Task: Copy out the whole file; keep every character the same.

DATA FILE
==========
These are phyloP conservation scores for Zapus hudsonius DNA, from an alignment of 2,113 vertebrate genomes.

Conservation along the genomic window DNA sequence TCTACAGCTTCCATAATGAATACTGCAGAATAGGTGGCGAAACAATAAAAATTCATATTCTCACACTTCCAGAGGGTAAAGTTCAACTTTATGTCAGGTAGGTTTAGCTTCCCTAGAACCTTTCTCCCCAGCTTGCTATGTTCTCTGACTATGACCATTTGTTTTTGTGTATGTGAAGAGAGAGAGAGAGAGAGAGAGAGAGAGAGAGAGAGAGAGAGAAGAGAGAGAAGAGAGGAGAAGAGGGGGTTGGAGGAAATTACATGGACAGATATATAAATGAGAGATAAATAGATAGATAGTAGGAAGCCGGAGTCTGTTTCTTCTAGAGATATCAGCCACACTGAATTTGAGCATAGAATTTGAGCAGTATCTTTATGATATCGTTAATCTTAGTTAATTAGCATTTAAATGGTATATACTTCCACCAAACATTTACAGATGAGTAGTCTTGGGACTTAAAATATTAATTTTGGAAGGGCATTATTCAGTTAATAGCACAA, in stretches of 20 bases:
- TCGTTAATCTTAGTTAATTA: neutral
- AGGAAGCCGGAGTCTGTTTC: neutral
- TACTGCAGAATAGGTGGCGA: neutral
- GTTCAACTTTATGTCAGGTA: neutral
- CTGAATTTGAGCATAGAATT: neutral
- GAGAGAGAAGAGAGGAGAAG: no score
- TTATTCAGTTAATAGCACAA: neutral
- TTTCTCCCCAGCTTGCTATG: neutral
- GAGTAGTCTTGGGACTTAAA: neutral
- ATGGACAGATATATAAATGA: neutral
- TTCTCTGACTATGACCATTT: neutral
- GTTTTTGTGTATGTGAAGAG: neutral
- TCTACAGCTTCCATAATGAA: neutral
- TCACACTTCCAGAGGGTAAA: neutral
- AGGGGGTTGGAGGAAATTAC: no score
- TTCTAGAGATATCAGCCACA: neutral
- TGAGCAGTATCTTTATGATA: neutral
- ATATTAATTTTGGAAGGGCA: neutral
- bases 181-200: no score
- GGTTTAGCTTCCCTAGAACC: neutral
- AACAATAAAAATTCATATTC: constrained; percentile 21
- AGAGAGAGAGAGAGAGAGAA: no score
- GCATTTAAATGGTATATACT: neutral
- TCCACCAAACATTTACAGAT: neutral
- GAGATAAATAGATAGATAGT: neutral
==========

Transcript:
These are phyloP conservation scores for Zapus hudsonius DNA, from an alignment of 2,113 vertebrate genomes.

Conservation along the genomic window DNA sequence TCTACAGCTTCCATAATGAATACTGCAGAATAGGTGGCGAAACAATAAAAATTCATATTCTCACACTTCCAGAGGGTAAAGTTCAACTTTATGTCAGGTAGGTTTAGCTTCCCTAGAACCTTTCTCCCCAGCTTGCTATGTTCTCTGACTATGACCATTTGTTTTTGTGTATGTGAAGAGAGAGAGAGAGAGAGAGAGAGAGAGAGAGAGAGAGAGAGAAGAGAGAGAAGAGAGGAGAAGAGGGGGTTGGAGGAAATTACATGGACAGATATATAAATGAGAGATAAATAGATAGATAGTAGGAAGCCGGAGTCTGTTTCTTCTAGAGATATCAGCCACACTGAATTTGAGCATAGAATTTGAGCAGTATCTTTATGATATCGTTAATCTTAGTTAATTAGCATTTAAATGGTATATACTTCCACCAAACATTTACAGATGAGTAGTCTTGGGACTTAAAATATTAATTTTGGAAGGGCATTATTCAGTTAATAGCACAA, in stretches of 20 bases:
- TCGTTAATCTTAGTTAATTA: neutral
- AGGAAGCCGGAGTCTGTTTC: neutral
- TACTGCAGAATAGGTGGCGA: neutral
- GTTCAACTTTATGTCAGGTA: neutral
- CTGAATTTGAGCATAGAATT: neutral
- GAGAGAGAAGAGAGGAGAAG: no score
- TTATTCAGTTAATAGCACAA: neutral
- TTTCTCCCCAGCTTGCTATG: neutral
- GAGTAGTCTTGGGACTTAAA: neutral
- ATGGACAGATATATAAATGA: neutral
- TTCTCTGACTATGACCATTT: neutral
- GTTTTTGTGTATGTGAAGAG: neutral
- TCTACAGCTTCCATAATGAA: neutral
- TCACACTTCCAGAGGGTAAA: neutral
- AGGGGGTTGGAGGAAATTAC: no score
- TTCTAGAGATATCAGCCACA: neutral
- TGAGCAGTATCTTTATGATA: neutral
- ATATTAATTTTGGAAGGGCA: neutral
- bases 181-200: no score
- GGTTTAGCTTCCCTAGAACC: neutral
- AACAATAAAAATTCATATTC: constrained; percentile 21
- AGAGAGAGAGAGAGAGAGAA: no score
- GCATTTAAATGGTATATACT: neutral
- TCCACCAAACATTTACAGAT: neutral
- GAGATAAATAGATAGATAGT: neutral